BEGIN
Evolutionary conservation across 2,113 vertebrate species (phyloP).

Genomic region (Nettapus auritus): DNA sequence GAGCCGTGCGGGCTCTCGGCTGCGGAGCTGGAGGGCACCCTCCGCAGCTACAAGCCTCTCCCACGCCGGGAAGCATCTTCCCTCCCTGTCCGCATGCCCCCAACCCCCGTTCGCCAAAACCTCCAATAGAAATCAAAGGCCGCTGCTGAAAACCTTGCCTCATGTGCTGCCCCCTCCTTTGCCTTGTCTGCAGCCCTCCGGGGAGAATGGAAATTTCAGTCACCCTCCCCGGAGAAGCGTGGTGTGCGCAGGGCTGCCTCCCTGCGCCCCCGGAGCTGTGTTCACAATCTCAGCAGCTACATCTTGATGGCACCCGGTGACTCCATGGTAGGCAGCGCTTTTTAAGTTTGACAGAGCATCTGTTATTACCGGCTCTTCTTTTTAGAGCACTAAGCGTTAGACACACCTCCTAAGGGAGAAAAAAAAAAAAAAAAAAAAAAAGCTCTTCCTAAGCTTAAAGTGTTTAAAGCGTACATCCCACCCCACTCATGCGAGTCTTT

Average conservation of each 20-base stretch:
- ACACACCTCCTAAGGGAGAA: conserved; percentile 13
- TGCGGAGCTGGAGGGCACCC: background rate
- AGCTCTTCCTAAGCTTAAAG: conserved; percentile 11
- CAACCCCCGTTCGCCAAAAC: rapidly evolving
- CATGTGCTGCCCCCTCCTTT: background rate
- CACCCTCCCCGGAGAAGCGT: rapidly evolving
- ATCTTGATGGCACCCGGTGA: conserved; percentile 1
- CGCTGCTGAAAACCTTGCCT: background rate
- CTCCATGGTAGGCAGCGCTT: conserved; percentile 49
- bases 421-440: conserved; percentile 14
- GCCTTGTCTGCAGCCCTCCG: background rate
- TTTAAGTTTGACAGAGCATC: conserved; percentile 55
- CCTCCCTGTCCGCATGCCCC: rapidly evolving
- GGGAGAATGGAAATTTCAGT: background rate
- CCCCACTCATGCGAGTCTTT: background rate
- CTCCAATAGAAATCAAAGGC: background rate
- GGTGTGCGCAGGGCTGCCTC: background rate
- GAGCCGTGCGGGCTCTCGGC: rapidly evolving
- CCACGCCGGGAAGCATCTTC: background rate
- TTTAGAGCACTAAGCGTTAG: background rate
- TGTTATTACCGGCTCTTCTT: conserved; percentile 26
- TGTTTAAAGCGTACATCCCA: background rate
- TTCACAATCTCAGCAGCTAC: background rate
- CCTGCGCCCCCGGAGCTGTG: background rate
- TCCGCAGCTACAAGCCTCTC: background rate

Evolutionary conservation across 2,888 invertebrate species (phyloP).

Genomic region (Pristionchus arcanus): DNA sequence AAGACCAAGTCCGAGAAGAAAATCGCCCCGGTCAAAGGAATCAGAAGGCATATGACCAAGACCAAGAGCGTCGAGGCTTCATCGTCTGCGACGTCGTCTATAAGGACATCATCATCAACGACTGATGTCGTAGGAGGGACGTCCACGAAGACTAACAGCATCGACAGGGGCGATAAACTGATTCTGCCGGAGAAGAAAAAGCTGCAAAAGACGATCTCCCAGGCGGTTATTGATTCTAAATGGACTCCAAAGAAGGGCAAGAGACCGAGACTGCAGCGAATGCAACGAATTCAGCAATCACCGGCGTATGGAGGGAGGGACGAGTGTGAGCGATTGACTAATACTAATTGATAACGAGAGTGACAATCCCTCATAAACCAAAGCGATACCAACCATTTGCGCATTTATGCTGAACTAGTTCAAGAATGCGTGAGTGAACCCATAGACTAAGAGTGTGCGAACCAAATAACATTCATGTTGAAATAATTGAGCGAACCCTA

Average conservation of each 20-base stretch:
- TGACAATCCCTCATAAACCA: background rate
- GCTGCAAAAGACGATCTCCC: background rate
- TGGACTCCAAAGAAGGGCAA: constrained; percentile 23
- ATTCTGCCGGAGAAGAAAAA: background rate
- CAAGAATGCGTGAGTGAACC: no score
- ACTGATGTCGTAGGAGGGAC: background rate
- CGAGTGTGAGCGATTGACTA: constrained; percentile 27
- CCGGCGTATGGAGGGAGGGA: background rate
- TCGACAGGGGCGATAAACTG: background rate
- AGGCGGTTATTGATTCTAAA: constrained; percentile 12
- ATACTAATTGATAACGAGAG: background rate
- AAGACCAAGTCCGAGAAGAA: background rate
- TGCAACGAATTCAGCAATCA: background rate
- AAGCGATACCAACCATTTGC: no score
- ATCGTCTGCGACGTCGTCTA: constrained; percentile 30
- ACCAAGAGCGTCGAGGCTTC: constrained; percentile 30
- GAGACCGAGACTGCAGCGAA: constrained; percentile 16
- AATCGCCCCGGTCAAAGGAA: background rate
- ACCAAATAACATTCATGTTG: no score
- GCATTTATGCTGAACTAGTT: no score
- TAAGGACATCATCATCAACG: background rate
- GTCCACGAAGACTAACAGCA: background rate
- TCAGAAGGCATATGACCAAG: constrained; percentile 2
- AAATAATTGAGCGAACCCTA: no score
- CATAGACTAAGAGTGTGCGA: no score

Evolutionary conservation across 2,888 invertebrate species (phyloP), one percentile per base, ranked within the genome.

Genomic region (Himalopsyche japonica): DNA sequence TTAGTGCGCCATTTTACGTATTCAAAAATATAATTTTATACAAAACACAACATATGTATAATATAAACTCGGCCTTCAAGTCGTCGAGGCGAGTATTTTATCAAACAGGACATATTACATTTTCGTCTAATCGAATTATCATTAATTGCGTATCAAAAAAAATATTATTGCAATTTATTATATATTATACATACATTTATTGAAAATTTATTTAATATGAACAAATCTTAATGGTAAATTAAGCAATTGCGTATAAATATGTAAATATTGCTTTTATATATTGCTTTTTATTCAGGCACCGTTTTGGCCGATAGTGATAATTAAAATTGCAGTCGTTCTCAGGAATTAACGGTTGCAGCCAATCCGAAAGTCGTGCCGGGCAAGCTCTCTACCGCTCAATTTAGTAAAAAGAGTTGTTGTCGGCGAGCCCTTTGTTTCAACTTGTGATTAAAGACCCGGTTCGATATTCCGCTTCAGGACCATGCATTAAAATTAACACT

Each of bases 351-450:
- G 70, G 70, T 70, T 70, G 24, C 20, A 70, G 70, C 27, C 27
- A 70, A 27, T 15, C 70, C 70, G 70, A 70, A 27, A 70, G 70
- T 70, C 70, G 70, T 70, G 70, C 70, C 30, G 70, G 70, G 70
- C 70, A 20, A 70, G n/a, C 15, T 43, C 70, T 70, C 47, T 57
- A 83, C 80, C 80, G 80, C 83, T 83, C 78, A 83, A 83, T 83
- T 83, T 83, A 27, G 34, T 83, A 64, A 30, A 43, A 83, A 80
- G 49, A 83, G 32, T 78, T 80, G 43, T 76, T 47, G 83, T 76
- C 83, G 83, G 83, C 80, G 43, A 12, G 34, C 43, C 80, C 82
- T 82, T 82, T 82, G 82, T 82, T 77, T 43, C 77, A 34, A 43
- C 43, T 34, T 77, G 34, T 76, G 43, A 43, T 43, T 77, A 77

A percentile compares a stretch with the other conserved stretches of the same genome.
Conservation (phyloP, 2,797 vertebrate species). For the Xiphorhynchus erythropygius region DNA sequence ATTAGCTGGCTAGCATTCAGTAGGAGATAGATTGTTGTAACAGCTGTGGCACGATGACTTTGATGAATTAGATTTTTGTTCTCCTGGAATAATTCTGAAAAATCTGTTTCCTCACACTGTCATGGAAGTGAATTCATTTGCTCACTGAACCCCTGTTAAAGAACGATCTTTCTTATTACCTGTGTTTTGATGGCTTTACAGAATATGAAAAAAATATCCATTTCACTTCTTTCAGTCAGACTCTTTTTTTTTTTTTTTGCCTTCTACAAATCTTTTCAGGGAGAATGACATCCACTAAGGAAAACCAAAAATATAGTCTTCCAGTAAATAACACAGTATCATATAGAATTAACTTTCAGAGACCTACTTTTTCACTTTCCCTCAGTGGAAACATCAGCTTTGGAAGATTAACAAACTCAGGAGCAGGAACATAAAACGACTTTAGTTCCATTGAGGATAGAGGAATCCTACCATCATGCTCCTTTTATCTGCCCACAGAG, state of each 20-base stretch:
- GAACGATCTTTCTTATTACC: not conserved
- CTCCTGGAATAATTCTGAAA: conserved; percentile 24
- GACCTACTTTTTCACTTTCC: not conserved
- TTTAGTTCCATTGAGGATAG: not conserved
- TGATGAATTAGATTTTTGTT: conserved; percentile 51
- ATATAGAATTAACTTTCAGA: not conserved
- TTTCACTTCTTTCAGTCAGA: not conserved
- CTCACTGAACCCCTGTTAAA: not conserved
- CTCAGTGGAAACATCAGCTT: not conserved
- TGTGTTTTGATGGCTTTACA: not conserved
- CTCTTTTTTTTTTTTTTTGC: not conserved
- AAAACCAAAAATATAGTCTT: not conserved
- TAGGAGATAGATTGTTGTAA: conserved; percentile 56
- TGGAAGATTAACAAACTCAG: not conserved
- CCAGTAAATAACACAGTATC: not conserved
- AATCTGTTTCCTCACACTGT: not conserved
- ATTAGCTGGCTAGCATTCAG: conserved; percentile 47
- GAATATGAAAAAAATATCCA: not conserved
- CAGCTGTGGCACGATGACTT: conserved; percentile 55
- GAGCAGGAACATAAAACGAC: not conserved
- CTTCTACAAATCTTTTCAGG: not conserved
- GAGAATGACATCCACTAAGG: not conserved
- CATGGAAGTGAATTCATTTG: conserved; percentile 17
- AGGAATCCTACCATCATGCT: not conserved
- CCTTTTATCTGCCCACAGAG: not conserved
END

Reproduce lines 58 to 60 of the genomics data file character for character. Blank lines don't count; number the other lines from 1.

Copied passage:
Genomic region (Himalopsyche japonica): DNA sequence TTAGTGCGCCATTTTACGTATTCAAAAATATAATTTTATACAAAACACAACATATGTATAATATAAACTCGGCCTTCAAGTCGTCGAGGCGAGTATTTTATCAAACAGGACATATTACATTTTCGTCTAATCGAATTATCATTAATTGCGTATCAAAAAAAATATTATTGCAATTTATTATATATTATACATACATTTATTGAAAATTTATTTAATATGAACAAATCTTAATGGTAAATTAAGCAATTGCGTATAAATATGTAAATATTGCTTTTATATATTGCTTTTTATTCAGGCACCGTTTTGGCCGATAGTGATAATTAAAATTGCAGTCGTTCTCAGGAATTAACGGTTGCAGCCAATCCGAAAGTCGTGCCGGGCAAGCTCTCTACCGCTCAATTTAGTAAAAAGAGTTGTTGTCGGCGAGCCCTTTGTTTCAACTTGTGATTAAAGACCCGGTTCGATATTCCGCTTCAGGACCATGCATTAAAATTAACACT

Each of bases 351-450:
- G 70, G 70, T 70, T 70, G 24, C 20, A 70, G 70, C 27, C 27